Gunn: So I loved working The Usos. They were fun. You know, The Usos were good because we got to — kind of got them on a roll… like The Road Warriors did for us, we did for The Usos. We just put the rocket ship on their ass and look where they’re at now. Thank you and that’s all due to us. You’re welcome [Gunn laughed].

Road Dogg: I agree, The Usos for sure. Not only are they from where I’m from in Pensacola, Florida but, they’re Rikishi’s kids and so it meant a lot to me personally to get to work with them and put the titles on them. I don’t know if I’d go as far as Billy and say we were The Road Warriors when we did it but, okay, we were cool too.

Gunn: No, no, that was my opinion. I have one.

Road Dogg: I know, but it’s kind of like an a-hole. Everybody has one, they all stink, you know what I mean?

** A highlight that Jack Evans looks back on from his time with AEW that he feels should have been more is his singles match with Kenny Omega for the AAA Mega Title. Evans told Chris Van Vliet that the match should have been a ‘classic’ but takes the blame for it not turning out to be that. He feels he was a ‘neurotic mess’ trying to put it together and was blown up.

For me, my AEW highlight might have been that match with the Best Friends. I don’t think I had many classics. Also, I would say my singles with Kenny Omega, but man, that should have been one of those 6 star classics. But I was so out of shape, I was a neurotic mess putting that match together. I was so blown up and it could have been a big break, but it should have been so much more. We cut so much out and so much was not executed properly, but that was again, 100% my fault. He just out worked me where we had to end the match early because I was done. That really should have been a classic, it came off good but that one hurts me.

As Evans reflects on his AEW run, he thinks the first year went well but the COVID-19 pandemic and being stuck in Mexico for four months stalled the momentum he and Angelico had going. When Evans returned to AEW, he dealt with self-confidence issues and felt that he deteriorated in the ring.

I feel like for the first year, the run actually started out good. We kind of had the place as the semi comedic tag team. Then me and Angelico were at the Mexican border, which got closed because of the COVID restrictions, we had this 4-month layoff. I had this practice match when I came back, and I actually got my face broken again, so there was another 2-month layoff. I feel like after that, I never came back full force, I really feel like I deteriorated. But I can’t blame it on ring rust, I just never had the same momentum, I felt like I was never wrestling good and had just deteriorated in the ring. This sounds weird, but it gave me loads of self-confidence problems. Anyone that knows me knows how nervous I am backstage, but when I step through the curtain and into the ring, I am all cocky and confident. But I would step through the curtain and would still be as nervous as hell. After the COVID layoff and the face break, I feel like on a personal level, I never came back as me in regards to in ring skill.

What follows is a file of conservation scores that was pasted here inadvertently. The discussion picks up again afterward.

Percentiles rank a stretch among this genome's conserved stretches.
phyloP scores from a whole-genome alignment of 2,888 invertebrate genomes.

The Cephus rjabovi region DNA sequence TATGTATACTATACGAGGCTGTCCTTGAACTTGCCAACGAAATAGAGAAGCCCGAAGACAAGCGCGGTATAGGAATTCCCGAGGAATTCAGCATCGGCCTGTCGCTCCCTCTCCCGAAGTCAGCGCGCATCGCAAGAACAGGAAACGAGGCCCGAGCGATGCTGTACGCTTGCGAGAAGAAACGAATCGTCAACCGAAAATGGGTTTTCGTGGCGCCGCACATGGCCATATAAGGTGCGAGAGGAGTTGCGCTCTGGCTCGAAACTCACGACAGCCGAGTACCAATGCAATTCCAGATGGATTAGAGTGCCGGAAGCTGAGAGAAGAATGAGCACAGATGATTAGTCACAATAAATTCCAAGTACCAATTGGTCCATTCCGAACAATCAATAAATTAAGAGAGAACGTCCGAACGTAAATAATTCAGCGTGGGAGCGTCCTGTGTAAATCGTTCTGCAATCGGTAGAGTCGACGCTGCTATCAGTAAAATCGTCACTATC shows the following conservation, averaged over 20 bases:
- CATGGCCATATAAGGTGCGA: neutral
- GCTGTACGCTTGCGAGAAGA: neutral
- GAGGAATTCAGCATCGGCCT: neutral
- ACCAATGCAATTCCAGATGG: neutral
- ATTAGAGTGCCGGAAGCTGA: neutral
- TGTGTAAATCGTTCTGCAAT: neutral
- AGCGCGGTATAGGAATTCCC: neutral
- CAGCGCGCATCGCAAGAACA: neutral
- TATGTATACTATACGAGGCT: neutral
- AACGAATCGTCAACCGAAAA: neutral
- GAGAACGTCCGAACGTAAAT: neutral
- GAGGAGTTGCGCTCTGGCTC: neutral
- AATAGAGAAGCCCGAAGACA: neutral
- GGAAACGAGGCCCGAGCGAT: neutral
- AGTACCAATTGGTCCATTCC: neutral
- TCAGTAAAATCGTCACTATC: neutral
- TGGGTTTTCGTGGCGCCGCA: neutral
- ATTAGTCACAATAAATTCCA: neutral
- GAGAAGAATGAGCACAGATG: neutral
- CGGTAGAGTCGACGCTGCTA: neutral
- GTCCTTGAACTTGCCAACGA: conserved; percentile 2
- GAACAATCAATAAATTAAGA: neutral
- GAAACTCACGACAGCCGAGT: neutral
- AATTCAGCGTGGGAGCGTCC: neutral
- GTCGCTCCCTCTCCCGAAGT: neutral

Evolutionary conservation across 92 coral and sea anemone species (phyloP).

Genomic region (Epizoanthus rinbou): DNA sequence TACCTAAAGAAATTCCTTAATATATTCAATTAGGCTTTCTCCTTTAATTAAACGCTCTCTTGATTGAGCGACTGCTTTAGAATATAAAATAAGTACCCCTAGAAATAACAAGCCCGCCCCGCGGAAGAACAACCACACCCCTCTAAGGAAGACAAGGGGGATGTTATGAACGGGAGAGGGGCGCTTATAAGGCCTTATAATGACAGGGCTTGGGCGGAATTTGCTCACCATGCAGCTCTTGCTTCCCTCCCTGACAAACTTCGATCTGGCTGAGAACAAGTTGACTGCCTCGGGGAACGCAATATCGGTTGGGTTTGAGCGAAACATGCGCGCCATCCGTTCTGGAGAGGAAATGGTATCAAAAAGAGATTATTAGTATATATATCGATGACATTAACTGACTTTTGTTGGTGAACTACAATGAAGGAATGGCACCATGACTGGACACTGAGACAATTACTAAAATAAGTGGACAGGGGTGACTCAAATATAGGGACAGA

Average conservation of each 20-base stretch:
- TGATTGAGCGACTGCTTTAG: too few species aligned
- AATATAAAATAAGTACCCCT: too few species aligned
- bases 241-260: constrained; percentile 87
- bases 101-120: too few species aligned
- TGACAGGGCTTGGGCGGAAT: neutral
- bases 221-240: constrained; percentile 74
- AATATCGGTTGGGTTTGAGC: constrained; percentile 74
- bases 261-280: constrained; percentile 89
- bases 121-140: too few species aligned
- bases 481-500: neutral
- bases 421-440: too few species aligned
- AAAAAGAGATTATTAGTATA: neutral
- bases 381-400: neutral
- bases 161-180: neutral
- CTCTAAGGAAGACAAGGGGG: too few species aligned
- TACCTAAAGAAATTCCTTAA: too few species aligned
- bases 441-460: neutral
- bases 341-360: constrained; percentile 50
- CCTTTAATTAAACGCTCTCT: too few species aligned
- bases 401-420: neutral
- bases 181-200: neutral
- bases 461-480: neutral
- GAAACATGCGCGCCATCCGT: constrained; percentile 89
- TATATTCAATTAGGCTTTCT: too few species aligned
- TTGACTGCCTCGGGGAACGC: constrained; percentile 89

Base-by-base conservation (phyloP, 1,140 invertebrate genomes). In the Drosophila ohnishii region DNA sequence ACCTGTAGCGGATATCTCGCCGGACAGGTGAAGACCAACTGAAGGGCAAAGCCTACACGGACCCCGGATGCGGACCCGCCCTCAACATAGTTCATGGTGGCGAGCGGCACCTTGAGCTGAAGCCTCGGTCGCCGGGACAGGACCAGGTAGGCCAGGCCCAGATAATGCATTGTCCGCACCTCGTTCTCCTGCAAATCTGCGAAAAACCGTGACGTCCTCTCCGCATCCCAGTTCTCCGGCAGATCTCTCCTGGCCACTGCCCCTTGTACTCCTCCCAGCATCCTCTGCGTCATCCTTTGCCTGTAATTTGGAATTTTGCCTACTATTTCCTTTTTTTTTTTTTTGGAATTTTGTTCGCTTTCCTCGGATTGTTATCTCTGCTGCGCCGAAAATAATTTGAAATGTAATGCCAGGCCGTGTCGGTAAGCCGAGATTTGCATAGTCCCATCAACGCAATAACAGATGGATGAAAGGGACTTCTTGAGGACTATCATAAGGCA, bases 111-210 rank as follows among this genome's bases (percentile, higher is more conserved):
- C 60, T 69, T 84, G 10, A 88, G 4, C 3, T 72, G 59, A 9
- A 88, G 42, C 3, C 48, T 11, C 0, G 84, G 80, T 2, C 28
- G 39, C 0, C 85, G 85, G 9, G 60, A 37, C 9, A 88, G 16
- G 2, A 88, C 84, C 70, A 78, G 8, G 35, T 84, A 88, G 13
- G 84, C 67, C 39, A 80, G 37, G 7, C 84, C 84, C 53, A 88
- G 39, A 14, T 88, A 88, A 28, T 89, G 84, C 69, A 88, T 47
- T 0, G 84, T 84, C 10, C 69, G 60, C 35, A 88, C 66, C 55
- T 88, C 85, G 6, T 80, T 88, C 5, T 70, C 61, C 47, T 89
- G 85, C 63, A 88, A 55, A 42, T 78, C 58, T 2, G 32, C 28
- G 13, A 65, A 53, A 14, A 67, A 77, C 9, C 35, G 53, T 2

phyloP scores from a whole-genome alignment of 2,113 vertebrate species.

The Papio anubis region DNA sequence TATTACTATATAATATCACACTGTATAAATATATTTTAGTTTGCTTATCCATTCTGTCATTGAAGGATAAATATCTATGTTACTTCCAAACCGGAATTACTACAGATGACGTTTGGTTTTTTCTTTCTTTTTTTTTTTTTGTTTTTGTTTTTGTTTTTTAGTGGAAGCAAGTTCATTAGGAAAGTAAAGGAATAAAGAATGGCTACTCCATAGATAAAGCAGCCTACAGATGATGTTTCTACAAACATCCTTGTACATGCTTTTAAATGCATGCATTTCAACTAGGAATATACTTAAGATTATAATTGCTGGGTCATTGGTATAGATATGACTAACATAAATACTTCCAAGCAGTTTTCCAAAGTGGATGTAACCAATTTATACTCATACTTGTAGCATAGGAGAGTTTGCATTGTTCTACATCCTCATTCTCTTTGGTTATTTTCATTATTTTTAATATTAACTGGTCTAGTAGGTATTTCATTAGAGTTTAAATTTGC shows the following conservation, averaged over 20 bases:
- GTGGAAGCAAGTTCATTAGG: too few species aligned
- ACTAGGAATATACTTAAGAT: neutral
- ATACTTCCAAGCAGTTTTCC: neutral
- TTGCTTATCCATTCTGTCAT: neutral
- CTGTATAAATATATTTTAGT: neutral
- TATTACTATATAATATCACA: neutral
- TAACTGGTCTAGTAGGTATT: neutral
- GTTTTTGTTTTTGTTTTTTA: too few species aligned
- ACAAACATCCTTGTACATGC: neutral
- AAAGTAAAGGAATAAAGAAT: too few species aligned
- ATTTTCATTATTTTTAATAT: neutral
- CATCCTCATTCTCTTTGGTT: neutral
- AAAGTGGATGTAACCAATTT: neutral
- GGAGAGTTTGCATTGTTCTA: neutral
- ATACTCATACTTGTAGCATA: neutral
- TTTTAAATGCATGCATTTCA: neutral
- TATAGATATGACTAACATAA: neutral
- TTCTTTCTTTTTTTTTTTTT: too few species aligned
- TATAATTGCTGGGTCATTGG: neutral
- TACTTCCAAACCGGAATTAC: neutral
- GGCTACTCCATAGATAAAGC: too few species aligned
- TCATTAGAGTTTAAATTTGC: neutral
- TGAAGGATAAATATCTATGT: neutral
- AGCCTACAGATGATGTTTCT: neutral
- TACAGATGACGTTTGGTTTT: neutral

In a follow-up to the previous quote, Evans was asked if he thinks things would have turned out differently if he was not stuck in Mexico for that period of time. He thinks it would have resulted in more TV time, but the final result of him no longer being with AEW would have remained the same.

Yes, but I don’t think that it would have changed anything. In the end, it just came down to me having spent an extended period of laziness. During those 4 months, I maybe would have been used more and maybe I would have stayed on the ball more. But I didn’t have that right mentality when I was on a salary, I thought that this will go on forever.

** Referee Brian Hebner brought Kenny King onto his Refin’ It Up podcast to look back on King’s experience in TNA/IMPACT Wrestling. The Beat Down Clan became a topic of conversation and Kenny detailed how the group started and shared that the powers that be in TNA initially wanted Matt Hardy in the group. Neither Hardy nor the Beat Down Clan were big on the idea.